Is Your Marriage Good? Or Just Good Enough?

If you’re like most couples, you launched into marriage as if it were a magic carpet ride to paradise. You were in love, deeply in love. Your wedding was tearful, joyful, tender, and touching.

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Then came the honeymoon. Wow! How could two people be more in love than you were? Dreamy days and steamy nights, a week of romantic violins and sparkling fireworks. You didn’t ever want to go home.

Once you settled into your first home, you brought the honeymoon with you. Parting in the morning to go to work was a real bummer, and coming home to each other every evening was the highlight of your day. Everything else took a backseat to the beautiful life you were forging together. Remember those days?

Where did it all go? At what point did the days of moonlight and flowers turn into weeks and months of tuna-noodle casseroles and falling asleep on the sofa watching Netflix?

Now, we’re not saying that the cow-eyed, heart-throbbing honeymoon couple you used to be has mutated into a pair of fuddy-duddies who never have any fun. But you must admit that, as the miles have rolled up on the odometer of your marriage, some of the chrome has lost its shine and the engine coughs now and then. Whereas your married life came off the starting line with the excitement of a sports car accelerating through hairpin turns, you have more or less settled into a freeway existence on cruise control.

In reality, the intensity and ecstasy of the honeymoon never lasts for any of us. It wasn’t meant to. Let’s face it: We would probably blow a gasket keeping up that pace for a lifetime! But this doesn’t mean you must remain the victim of the status quo, that you must settle for a relationship that is good enough—but not as good as it could be. Cruise control may be alright for your Buick, but it’s not alright for your marriage.

Cruise control means that you are simply maintaining, that you have settled into a groove and are just rolling along at a functional pace. Your marriage may be good, but is it getting any better? You may still be going together, but are you growing together? You need to guard your marriage against just being good enough.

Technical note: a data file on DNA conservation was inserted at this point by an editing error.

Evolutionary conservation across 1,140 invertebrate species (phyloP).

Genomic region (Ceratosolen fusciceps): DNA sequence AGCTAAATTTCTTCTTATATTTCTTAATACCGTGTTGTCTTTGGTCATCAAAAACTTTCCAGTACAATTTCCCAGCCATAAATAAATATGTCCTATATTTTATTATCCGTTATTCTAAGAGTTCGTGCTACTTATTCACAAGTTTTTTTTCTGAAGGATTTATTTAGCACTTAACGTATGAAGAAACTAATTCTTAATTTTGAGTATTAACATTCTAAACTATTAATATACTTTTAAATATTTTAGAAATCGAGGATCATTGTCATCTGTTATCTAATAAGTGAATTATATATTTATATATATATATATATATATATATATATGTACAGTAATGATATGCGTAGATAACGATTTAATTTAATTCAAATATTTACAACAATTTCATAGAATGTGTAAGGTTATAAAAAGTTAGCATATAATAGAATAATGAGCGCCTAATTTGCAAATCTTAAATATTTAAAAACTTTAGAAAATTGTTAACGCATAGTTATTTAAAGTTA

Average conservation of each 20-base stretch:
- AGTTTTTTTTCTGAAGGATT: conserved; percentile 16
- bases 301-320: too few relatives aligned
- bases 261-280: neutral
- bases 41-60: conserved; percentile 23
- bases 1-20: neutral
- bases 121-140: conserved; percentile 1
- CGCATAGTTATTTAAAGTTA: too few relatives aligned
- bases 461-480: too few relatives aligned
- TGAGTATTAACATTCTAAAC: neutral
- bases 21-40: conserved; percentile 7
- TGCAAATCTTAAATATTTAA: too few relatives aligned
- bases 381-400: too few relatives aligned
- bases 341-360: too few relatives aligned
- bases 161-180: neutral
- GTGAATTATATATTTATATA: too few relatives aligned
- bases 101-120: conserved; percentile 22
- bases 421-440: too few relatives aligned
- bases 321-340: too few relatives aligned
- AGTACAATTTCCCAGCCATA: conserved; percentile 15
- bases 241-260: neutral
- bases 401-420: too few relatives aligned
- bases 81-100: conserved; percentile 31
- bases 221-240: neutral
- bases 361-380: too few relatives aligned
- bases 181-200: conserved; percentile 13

There is a subtle danger in just cruising through marriage. Unlike a car on cruise control, marriages cannot just maintain constant speed. If your relationship isn’t growing deeper, it is growing more vulnerable to relational disconnect, discord, and even emotional divorce. And that’s just what God’s archenemy wants. Satan is out to rob you of the vitality and success God has in store for your marriage. And one of the ways he can take you out is by convincing you to settle for a good-enough marriage, to give up hoping and praying and working for everything God can make your marriage to be.

If you are not guarding your marriage by purposefully nurturing growth and dealing with thorny problems as they spring up, you will soon find your relationship withering. It doesn’t happen overnight, of course. Rather, good-enough marriages atrophy over the years due to laziness and lack of effort. A marriage that seems healthy today can slowly and almost imperceptibly drift toward divorce over a period of years if it is not constantly and purposefully reenergized.

“Hey, no marriage is perfect,” you may say. You’re absolutely correct. But that doesn’t mean your marriage can’t get better and stronger and more fulfilling as the years go by, no matter how many miles you have logged together. We encourage you to practice guarding love in your relationship.

So, what can you do to get your relationship off cruise control and rekindle your marriage dream? Here are a few suggestions to try or adapt:

  • Do something different just to snap yourselves out of the status quo. For some ideas, see our book 40 Unforgettable Dates With Your Mate.

  • Take your spouse to a restaurant you have never visited before, or prepare a meal that has never been on your menu before.

  • Sit down with your spouse after the kids are in bed and share a pleasant childhood memory; a dream vacation you would like to take with him or her some day; or a genuine, original, never-before-shared compliment for your spouse. Ask your spouse to share a memory or dream you have never heard before—then listen with interest.

It takes effort and energy, purpose and planning, time and tenacity. But the first step to a great marriage is deciding not to settle for good enough.